Just 11% of Britons think COP28 will result in significant action on climate change

Jemma ConnerResearch Manager
November 30, 2023, 12:09 PM GMT+0

Britons are split on whether climate change spending should be a priority at the current time

The 28th United Nations Climate Change conference from 30 November - 12 December in Dubai – dubbed COP28 – will see world leaders gather to discuss how the world is tackling rising temperatures as we come to the close of the hottest year on record.

The latest YouGov polling presents a pessimistic public view of what the climate change conference can achieve. Just one in nine (11%) think the event will result in significant action.

Three quarters of Britons (75%) say it is unlikely that COP28 will result in any serious action. This represents a growth in pessimism around these conferences - when YouGov asked the same question about COP27 in Egypt 12 months ago, 70% thought action was unlikely. Going back further, to COP26 in Glasgow in 2021, 68% felt that the conference was unlikely to result in significant action.

Very few are paying attention to the conference, with 81% saying they have heard little or nothing about it just two days prior to the start of the conference.

When asked about what role different developments can have when it comes to addressing climate change, meetings of international leaders like COP28 are seen as being the least influential of all the measures tested. While 79% say the development of cleaner and more environmentally friendly technologies can play a “very big” or “significant” role in tackling climate change – the most important according to the public – just half (52%) say the same of conferences like COP28.

Measures such as companies promoting more environmentally friendly practices (72%), trade deals that require countries to cut emissions (68%), pressure from the public for governments to take action (62%) and United Nations action (61%) are all likewise seen to have a bigger role than conferences such as COP28.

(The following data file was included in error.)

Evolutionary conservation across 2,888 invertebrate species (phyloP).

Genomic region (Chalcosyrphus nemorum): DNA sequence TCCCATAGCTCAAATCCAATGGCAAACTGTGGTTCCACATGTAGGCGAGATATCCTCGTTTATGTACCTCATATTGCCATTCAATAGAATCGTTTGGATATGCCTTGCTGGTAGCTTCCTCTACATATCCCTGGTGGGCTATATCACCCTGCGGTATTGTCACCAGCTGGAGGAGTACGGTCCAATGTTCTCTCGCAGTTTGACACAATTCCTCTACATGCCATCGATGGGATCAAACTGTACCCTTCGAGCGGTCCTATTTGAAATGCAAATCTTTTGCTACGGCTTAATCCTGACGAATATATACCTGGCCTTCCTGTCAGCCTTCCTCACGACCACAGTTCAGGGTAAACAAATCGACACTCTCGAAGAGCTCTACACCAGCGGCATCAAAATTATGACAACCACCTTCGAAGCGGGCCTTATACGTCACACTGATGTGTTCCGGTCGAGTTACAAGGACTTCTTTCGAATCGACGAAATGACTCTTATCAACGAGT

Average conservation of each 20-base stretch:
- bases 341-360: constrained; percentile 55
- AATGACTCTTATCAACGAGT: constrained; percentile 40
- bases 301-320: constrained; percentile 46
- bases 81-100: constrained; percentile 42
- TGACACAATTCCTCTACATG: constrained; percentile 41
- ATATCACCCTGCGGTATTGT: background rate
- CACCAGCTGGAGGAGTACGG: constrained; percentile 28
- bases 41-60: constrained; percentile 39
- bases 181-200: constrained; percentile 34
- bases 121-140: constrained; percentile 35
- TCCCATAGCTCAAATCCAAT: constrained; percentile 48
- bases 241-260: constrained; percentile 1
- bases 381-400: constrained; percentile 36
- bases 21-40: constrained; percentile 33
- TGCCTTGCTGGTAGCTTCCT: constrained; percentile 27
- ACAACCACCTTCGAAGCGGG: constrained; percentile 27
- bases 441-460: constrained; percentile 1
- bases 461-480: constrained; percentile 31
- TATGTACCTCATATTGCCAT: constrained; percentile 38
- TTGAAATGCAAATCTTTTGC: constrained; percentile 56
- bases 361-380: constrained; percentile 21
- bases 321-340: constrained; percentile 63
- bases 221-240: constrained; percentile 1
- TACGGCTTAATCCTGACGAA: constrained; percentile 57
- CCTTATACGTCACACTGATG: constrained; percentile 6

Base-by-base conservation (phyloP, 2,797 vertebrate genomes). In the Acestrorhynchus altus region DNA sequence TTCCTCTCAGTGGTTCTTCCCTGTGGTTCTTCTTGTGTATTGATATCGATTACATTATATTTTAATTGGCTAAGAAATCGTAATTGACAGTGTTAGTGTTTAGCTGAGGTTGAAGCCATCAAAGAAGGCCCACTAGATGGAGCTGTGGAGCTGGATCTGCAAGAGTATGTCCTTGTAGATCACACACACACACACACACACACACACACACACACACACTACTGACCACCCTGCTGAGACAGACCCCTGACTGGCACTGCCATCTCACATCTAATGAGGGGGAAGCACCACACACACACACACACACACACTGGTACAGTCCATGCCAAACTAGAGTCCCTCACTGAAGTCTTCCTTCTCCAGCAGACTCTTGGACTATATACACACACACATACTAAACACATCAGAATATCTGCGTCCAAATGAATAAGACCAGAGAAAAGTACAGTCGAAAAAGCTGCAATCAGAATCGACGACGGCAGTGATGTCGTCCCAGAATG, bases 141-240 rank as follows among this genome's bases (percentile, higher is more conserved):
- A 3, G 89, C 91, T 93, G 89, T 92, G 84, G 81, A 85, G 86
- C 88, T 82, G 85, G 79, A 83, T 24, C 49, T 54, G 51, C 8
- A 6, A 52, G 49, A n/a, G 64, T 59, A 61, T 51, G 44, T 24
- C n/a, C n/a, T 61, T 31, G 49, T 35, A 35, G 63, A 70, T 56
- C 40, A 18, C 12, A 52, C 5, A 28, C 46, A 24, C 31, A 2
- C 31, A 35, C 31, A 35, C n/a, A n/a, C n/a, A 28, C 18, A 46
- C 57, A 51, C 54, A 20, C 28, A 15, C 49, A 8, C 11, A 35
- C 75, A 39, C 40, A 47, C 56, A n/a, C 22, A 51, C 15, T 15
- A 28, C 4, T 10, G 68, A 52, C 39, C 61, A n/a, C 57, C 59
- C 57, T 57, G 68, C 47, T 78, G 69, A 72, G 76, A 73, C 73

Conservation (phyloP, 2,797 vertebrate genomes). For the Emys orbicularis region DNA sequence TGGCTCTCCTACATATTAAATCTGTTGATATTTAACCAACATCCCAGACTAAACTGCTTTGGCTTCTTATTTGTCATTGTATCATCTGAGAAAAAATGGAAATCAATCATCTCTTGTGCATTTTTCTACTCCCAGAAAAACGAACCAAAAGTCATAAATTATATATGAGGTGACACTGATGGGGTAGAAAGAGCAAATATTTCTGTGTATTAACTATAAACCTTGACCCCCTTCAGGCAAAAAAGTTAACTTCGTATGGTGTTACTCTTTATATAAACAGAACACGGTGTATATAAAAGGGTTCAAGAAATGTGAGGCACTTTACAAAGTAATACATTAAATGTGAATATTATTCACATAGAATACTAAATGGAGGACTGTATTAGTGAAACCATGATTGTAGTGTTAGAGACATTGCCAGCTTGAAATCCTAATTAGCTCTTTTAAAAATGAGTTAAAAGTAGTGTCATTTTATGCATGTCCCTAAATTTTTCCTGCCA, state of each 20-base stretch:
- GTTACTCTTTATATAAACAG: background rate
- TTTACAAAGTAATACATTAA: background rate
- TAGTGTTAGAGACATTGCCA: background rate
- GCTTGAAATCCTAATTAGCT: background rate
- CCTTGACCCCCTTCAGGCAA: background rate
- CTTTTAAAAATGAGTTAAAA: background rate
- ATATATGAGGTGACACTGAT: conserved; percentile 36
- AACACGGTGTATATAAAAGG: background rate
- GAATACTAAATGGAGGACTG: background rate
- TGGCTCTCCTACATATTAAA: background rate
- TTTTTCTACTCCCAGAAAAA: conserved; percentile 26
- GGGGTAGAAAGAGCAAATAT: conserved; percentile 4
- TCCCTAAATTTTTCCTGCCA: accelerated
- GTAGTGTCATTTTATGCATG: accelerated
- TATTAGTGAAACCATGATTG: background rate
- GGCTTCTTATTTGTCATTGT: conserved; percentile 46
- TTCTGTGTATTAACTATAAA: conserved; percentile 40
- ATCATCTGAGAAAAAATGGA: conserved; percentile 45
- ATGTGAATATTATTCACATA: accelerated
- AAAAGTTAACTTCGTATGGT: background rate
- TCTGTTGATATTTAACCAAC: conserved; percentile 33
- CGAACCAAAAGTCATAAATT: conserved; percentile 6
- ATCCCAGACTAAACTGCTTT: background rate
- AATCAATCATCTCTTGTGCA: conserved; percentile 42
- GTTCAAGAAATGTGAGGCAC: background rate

Despite a distinct lack of enthusiasm for COP28, Britons remain worried about climate change (63% are currently very or fairly worried), but are cautiously optimistic that there is still time to tackle the issue, with 60% saying that we can still avoid the worst effects if we make drastic changes.

However, this does not translate into public support for government spending on climate change. In fact, the British public are split when it comes to whether climate change spending should be prioritised – 36% say spending on climate change should be a priority now, and should be increased, even if this means cuts elsewhere, while 38% say that there are other priorities for government spending that are more urgent than climate change.

While Rishi Sunak may have hoped to see his diluting of some net zero policies in September would shift the dial on whether people see climate change spending as a priority, the figures do not appear to bear this out. The results are largely similar to our previous survey in January, when 37% saw climate change as the priority but 34% wanted to priorities other spending areas.

Results for this measure vary drastically according to political persuasion – 2019 Conservative voters are far more likely to say that there are other priorities right now (59%), while almost the same proportion (57%) of Labour voters feel that climate change spending should be seen as a priority at the current time and should be increased.

See the full results here

Photo: Getty